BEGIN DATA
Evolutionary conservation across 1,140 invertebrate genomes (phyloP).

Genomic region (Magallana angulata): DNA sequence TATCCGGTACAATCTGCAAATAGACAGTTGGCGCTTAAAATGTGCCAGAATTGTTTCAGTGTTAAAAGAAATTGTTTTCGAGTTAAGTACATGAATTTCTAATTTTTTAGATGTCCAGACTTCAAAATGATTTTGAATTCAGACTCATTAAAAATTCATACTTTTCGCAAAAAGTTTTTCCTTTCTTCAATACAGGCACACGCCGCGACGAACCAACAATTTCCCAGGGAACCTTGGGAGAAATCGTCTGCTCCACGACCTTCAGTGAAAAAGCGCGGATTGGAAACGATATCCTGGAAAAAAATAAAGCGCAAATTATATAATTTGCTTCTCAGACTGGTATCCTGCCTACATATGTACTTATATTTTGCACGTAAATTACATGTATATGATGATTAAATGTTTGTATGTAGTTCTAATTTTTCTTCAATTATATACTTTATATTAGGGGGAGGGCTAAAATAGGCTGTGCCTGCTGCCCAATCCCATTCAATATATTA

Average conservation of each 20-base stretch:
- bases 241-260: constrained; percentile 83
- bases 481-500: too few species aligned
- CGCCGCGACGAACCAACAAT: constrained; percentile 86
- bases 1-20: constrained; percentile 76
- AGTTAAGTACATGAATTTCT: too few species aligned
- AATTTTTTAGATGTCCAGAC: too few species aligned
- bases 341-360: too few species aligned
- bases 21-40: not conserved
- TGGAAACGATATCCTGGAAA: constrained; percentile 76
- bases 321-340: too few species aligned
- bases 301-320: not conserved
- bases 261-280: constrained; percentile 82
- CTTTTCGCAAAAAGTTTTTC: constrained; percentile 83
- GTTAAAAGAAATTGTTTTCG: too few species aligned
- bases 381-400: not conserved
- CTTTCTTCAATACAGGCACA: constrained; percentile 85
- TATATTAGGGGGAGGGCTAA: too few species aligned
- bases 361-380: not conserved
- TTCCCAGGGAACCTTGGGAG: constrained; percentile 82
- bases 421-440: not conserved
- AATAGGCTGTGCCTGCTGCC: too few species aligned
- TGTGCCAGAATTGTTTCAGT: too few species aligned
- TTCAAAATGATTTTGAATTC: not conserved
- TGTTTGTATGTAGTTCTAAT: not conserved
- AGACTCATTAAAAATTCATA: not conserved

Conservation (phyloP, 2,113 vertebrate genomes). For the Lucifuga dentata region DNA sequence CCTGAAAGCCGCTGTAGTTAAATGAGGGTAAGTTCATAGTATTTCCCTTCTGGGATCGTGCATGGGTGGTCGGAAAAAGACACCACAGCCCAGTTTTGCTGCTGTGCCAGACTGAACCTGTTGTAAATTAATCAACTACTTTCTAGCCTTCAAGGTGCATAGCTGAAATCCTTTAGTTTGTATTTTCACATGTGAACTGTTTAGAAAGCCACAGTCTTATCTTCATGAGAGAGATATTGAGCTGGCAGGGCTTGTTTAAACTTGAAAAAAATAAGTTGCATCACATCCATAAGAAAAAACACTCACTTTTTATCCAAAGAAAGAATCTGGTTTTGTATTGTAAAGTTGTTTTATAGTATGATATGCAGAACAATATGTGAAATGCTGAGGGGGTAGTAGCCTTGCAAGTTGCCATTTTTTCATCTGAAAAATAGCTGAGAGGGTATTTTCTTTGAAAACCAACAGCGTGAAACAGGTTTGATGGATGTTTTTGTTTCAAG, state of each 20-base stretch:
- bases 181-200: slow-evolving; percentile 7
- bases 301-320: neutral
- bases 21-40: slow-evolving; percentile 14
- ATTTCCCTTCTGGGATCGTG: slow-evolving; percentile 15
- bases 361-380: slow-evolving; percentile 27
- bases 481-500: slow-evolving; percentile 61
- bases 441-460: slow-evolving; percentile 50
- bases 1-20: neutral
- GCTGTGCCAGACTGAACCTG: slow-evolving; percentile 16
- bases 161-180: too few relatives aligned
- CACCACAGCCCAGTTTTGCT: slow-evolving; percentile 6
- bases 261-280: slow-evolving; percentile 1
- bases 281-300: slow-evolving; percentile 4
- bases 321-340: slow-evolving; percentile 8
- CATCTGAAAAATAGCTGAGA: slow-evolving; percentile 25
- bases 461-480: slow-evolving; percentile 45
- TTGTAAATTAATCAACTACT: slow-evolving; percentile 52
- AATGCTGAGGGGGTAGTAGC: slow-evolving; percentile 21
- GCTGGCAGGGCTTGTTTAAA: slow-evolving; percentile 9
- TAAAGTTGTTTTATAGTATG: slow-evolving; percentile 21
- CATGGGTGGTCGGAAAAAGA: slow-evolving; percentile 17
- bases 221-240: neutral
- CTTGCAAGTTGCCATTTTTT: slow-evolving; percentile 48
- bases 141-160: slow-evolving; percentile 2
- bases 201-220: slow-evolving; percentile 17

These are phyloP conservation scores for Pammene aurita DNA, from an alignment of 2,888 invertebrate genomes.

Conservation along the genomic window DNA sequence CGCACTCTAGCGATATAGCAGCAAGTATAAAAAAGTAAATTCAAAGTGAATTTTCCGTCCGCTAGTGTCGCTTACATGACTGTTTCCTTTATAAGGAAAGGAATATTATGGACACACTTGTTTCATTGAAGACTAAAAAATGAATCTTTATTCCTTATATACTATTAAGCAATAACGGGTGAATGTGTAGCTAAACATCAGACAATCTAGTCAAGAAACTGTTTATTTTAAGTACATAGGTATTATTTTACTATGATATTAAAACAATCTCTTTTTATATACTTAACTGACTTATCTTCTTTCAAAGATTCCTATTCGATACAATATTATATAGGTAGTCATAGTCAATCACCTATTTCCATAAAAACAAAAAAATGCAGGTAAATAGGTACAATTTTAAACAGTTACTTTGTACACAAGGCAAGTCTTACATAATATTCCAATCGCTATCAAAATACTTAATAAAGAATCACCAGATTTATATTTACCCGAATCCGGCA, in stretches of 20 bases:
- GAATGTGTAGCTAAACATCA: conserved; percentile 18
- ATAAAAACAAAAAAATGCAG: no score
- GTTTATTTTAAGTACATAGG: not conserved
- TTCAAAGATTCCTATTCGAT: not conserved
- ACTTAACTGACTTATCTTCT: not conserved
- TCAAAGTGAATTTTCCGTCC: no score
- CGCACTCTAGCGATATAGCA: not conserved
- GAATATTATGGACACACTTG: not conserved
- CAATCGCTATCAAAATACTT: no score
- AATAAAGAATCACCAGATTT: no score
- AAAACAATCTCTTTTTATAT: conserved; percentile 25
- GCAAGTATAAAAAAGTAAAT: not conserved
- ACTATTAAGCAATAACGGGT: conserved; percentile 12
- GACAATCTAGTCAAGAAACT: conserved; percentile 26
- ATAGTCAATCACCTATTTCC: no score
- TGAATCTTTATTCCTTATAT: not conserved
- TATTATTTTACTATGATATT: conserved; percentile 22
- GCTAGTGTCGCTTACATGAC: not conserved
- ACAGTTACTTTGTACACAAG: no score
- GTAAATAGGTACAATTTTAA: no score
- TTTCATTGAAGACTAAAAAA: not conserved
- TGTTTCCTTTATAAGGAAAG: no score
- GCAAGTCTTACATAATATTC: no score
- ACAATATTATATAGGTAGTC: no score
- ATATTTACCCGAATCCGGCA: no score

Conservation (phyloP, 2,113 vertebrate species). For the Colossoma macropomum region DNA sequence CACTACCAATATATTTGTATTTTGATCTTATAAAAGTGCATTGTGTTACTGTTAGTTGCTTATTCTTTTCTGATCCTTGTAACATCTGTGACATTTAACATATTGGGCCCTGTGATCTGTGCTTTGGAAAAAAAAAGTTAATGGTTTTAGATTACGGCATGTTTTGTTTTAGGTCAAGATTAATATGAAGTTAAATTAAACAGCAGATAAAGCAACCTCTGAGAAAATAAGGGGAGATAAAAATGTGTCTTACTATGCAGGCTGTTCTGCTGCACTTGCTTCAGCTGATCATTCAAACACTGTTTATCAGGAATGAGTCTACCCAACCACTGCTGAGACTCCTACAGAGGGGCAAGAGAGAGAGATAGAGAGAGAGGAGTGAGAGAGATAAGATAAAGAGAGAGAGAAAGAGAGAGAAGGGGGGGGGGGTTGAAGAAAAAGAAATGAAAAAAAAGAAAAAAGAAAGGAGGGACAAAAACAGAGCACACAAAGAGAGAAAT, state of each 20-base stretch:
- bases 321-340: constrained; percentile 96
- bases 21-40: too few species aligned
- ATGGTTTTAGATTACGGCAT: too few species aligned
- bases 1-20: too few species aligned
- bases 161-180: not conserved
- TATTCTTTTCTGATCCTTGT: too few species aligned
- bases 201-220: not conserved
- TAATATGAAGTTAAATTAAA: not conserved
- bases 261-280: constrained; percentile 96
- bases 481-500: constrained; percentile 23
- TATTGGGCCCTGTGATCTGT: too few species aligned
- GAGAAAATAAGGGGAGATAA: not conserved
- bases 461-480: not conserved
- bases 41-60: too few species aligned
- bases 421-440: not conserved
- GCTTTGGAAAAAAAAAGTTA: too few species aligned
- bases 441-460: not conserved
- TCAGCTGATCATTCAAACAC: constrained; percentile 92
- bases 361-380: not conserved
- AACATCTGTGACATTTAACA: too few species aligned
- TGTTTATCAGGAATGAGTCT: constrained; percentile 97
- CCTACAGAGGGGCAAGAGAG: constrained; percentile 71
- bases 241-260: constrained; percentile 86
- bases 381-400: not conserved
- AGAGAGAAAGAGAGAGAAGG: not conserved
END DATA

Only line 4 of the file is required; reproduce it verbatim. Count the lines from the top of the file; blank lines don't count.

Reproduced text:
- bases 241-260: constrained; percentile 83